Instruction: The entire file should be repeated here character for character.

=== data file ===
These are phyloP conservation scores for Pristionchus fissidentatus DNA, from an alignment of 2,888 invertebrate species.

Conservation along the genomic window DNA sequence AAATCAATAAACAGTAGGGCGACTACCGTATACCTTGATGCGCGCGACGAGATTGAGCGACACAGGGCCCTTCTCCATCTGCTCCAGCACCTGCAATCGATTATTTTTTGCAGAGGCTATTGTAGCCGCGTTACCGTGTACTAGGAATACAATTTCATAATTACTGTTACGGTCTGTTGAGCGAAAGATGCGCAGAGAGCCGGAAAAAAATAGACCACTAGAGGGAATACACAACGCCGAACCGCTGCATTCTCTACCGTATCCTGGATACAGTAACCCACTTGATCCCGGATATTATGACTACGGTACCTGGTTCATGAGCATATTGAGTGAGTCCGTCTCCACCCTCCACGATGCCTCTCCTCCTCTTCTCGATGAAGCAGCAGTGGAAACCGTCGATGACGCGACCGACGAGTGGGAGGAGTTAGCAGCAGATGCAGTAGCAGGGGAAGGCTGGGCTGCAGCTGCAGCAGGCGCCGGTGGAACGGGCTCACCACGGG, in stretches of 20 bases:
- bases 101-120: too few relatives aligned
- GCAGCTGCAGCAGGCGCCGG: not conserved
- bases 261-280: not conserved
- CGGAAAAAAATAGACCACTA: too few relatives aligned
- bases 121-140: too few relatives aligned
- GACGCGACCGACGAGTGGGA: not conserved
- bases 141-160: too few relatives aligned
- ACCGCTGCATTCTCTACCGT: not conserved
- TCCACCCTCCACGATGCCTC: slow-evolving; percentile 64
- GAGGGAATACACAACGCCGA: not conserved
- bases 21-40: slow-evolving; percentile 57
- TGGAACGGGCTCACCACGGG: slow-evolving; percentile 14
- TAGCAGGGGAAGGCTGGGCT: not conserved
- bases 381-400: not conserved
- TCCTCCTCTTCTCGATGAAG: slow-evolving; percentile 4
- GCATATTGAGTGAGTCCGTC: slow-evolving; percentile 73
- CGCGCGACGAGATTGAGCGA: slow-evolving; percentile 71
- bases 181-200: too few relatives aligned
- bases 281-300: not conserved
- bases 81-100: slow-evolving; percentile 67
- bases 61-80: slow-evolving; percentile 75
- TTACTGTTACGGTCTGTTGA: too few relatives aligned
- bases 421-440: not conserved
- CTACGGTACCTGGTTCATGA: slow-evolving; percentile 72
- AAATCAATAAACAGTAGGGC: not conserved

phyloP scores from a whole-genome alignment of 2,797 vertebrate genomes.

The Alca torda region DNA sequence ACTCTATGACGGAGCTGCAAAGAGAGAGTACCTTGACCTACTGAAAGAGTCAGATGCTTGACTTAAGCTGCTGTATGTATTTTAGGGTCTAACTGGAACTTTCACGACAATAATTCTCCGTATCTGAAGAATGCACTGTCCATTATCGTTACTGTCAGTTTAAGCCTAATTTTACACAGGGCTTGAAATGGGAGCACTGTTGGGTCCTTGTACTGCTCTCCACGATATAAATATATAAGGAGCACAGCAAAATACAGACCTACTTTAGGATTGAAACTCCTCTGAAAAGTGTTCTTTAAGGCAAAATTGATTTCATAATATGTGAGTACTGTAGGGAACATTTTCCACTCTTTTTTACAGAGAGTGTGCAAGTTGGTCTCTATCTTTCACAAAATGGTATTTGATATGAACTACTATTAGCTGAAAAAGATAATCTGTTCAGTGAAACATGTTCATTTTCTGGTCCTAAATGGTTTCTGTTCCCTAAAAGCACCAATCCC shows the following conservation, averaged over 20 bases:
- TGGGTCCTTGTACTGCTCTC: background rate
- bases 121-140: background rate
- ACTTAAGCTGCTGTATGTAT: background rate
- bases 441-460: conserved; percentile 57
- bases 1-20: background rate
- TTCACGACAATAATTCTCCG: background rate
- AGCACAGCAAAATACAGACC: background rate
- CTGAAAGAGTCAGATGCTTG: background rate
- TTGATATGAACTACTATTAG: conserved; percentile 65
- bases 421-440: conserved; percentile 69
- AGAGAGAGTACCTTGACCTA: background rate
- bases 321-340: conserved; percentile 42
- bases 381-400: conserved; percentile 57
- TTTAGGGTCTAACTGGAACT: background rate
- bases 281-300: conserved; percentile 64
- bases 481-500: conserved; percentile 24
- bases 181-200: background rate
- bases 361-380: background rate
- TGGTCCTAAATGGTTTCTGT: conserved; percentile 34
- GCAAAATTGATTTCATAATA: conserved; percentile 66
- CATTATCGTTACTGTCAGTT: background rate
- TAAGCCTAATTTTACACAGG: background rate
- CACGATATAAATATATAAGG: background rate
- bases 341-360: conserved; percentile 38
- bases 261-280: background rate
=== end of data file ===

These are phyloP conservation scores for Pristionchus fissidentatus DNA, from an alignment of 2,888 invertebrate species.

Conservation along the genomic window DNA sequence AAATCAATAAACAGTAGGGCGACTACCGTATACCTTGATGCGCGCGACGAGATTGAGCGACACAGGGCCCTTCTCCATCTGCTCCAGCACCTGCAATCGATTATTTTTTGCAGAGGCTATTGTAGCCGCGTTACCGTGTACTAGGAATACAATTTCATAATTACTGTTACGGTCTGTTGAGCGAAAGATGCGCAGAGAGCCGGAAAAAAATAGACCACTAGAGGGAATACACAACGCCGAACCGCTGCATTCTCTACCGTATCCTGGATACAGTAACCCACTTGATCCCGGATATTATGACTACGGTACCTGGTTCATGAGCATATTGAGTGAGTCCGTCTCCACCCTCCACGATGCCTCTCCTCCTCTTCTCGATGAAGCAGCAGTGGAAACCGTCGATGACGCGACCGACGAGTGGGAGGAGTTAGCAGCAGATGCAGTAGCAGGGGAAGGCTGGGCTGCAGCTGCAGCAGGCGCCGGTGGAACGGGCTCACCACGGG, in stretches of 20 bases:
- bases 101-120: too few relatives aligned
- GCAGCTGCAGCAGGCGCCGG: not conserved
- bases 261-280: not conserved
- CGGAAAAAAATAGACCACTA: too few relatives aligned
- bases 121-140: too few relatives aligned
- GACGCGACCGACGAGTGGGA: not conserved
- bases 141-160: too few relatives aligned
- ACCGCTGCATTCTCTACCGT: not conserved
- TCCACCCTCCACGATGCCTC: slow-evolving; percentile 64
- GAGGGAATACACAACGCCGA: not conserved
- bases 21-40: slow-evolving; percentile 57
- TGGAACGGGCTCACCACGGG: slow-evolving; percentile 14
- TAGCAGGGGAAGGCTGGGCT: not conserved
- bases 381-400: not conserved
- TCCTCCTCTTCTCGATGAAG: slow-evolving; percentile 4
- GCATATTGAGTGAGTCCGTC: slow-evolving; percentile 73
- CGCGCGACGAGATTGAGCGA: slow-evolving; percentile 71
- bases 181-200: too few relatives aligned
- bases 281-300: not conserved
- bases 81-100: slow-evolving; percentile 67
- bases 61-80: slow-evolving; percentile 75
- TTACTGTTACGGTCTGTTGA: too few relatives aligned
- bases 421-440: not conserved
- CTACGGTACCTGGTTCATGA: slow-evolving; percentile 72
- AAATCAATAAACAGTAGGGC: not conserved

phyloP scores from a whole-genome alignment of 2,797 vertebrate genomes.

The Alca torda region DNA sequence ACTCTATGACGGAGCTGCAAAGAGAGAGTACCTTGACCTACTGAAAGAGTCAGATGCTTGACTTAAGCTGCTGTATGTATTTTAGGGTCTAACTGGAACTTTCACGACAATAATTCTCCGTATCTGAAGAATGCACTGTCCATTATCGTTACTGTCAGTTTAAGCCTAATTTTACACAGGGCTTGAAATGGGAGCACTGTTGGGTCCTTGTACTGCTCTCCACGATATAAATATATAAGGAGCACAGCAAAATACAGACCTACTTTAGGATTGAAACTCCTCTGAAAAGTGTTCTTTAAGGCAAAATTGATTTCATAATATGTGAGTACTGTAGGGAACATTTTCCACTCTTTTTTACAGAGAGTGTGCAAGTTGGTCTCTATCTTTCACAAAATGGTATTTGATATGAACTACTATTAGCTGAAAAAGATAATCTGTTCAGTGAAACATGTTCATTTTCTGGTCCTAAATGGTTTCTGTTCCCTAAAAGCACCAATCCC shows the following conservation, averaged over 20 bases:
- TGGGTCCTTGTACTGCTCTC: background rate
- bases 121-140: background rate
- ACTTAAGCTGCTGTATGTAT: background rate
- bases 441-460: conserved; percentile 57
- bases 1-20: background rate
- TTCACGACAATAATTCTCCG: background rate
- AGCACAGCAAAATACAGACC: background rate
- CTGAAAGAGTCAGATGCTTG: background rate
- TTGATATGAACTACTATTAG: conserved; percentile 65
- bases 421-440: conserved; percentile 69
- AGAGAGAGTACCTTGACCTA: background rate
- bases 321-340: conserved; percentile 42
- bases 381-400: conserved; percentile 57
- TTTAGGGTCTAACTGGAACT: background rate
- bases 281-300: conserved; percentile 64
- bases 481-500: conserved; percentile 24
- bases 181-200: background rate
- bases 361-380: background rate
- TGGTCCTAAATGGTTTCTGT: conserved; percentile 34
- GCAAAATTGATTTCATAATA: conserved; percentile 66
- CATTATCGTTACTGTCAGTT: background rate
- TAAGCCTAATTTTACACAGG: background rate
- CACGATATAAATATATAAGG: background rate
- bases 341-360: conserved; percentile 38
- bases 261-280: background rate